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Int Immunol. 2000 Sep;12(9):1329-35.

Cytokines and chemokines are both expressed by human myoblasts: possible relevance for the immune pathogenesis of muscle inflammation.

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Laboratory of Neuroimmunology, Department of Neuromuscular Diseases, National Neurological Institute Carlo Besta, 20133 Milan, Italy.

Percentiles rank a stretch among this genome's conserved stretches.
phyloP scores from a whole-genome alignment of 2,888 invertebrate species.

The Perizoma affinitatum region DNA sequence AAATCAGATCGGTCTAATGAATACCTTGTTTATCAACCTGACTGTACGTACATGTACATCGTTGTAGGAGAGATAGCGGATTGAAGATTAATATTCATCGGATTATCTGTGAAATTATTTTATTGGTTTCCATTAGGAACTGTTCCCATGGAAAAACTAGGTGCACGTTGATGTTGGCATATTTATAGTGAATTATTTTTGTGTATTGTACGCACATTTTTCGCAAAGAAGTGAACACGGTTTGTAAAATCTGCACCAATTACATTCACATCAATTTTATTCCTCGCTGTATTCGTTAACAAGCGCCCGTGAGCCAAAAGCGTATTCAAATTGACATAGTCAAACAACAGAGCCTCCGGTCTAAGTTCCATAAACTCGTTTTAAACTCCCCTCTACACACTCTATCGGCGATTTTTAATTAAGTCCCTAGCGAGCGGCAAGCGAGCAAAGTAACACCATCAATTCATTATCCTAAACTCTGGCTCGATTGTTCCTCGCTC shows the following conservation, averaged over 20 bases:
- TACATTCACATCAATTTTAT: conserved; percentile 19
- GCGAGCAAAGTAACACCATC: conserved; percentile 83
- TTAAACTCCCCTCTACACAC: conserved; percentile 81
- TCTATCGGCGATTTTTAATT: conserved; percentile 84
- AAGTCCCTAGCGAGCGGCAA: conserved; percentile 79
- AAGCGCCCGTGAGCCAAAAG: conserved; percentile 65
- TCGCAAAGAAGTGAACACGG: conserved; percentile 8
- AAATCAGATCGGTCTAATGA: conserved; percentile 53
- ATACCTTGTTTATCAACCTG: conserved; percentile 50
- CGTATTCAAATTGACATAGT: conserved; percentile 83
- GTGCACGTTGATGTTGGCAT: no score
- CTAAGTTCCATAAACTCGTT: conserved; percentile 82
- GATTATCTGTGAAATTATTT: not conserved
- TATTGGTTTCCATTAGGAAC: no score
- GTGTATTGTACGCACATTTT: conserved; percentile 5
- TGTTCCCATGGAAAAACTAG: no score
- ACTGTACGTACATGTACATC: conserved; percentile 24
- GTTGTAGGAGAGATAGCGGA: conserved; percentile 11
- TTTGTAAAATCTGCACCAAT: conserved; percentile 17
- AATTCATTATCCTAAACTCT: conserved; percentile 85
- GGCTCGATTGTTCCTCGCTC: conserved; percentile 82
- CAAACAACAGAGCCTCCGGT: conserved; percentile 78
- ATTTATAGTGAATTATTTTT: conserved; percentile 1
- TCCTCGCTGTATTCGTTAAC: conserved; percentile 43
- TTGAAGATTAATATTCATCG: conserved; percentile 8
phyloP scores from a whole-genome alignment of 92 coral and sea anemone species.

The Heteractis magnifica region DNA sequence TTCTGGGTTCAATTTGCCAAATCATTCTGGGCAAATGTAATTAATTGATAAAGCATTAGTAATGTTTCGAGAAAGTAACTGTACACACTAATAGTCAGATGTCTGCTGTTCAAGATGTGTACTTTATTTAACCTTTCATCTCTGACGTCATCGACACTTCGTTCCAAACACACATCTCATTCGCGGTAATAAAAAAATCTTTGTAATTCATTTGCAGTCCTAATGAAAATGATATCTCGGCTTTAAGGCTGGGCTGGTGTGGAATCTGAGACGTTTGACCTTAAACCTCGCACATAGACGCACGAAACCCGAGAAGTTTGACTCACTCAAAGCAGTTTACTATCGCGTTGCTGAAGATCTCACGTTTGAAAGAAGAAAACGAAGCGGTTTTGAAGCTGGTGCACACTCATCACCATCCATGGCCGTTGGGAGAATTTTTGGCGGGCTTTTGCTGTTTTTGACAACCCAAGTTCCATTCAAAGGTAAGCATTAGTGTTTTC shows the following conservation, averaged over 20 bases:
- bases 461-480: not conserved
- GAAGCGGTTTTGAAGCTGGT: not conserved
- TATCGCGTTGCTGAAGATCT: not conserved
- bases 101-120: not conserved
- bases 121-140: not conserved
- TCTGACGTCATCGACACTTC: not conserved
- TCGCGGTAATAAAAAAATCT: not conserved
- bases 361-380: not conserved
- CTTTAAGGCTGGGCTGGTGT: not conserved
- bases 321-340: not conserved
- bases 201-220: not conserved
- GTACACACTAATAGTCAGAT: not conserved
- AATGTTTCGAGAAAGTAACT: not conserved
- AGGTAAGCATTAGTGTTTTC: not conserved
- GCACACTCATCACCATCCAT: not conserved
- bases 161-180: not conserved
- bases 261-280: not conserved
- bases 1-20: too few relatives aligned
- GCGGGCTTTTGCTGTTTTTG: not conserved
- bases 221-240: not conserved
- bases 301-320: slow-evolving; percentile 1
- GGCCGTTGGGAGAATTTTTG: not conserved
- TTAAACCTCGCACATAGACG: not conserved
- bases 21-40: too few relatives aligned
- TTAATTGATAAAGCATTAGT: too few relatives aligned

The idiopathic inflammatory myopathies are characterized by antibody- or cell-mediated immune response against unknown muscle tissue antigens. In these diseases a cellular infiltrate, composed of T and B lymphocytes, macrophages and NK cells, may invade muscle tissue with a gradient from the perivascular space to the endomysial compartment. Muscle cells may be actively involved in the processes of mononuclear cell recruitment and activation from the blood stream to the areas of inflammation. In order to verify this hypothesis, cultured human myoblasts were tested for their capacity to express different pro-inflammatory cytokines [IL-1alpha, IL-1beta, IL-6 and tumor necrosis factor (TNF)-alpha] and chemokines (IL-8, MCP-1 and RANTES) at the mRNA level and protein secretion, in the presence of the pro-inflammatory cytokines IFN-gamma and TNF-alpha alone or in combination. We confirmed that human myoblasts expressed IL-1alpha and IL-6 constitutively, while IL-1beta and TNF-alpha are detected only after treatment with pro-inflammatory cytokines; moreover, we observed that TNF-alpha was expressed on an autocrine fashion by myoblasts. IL-8 and RANTES were expressed constitutively while MCP-1 after proper induction. These molecular data were further confirmed by specific ELISA in the supernatant from cultured myoblasts. Our results underline the importance of human myoblasts in the recruitment of leukocytes from the blood stream and, most probably, in the cross-talk between infiltrating inflammatory cells and muscle cells, creating the conditions for a chronic inflammation. Moreover, the capacity of muscle cells to behave as cells of the immune system has to be kept in mind, also in view of i.m. vaccination and use of molecular engineered myoblasts as vehicles in gene therapy.

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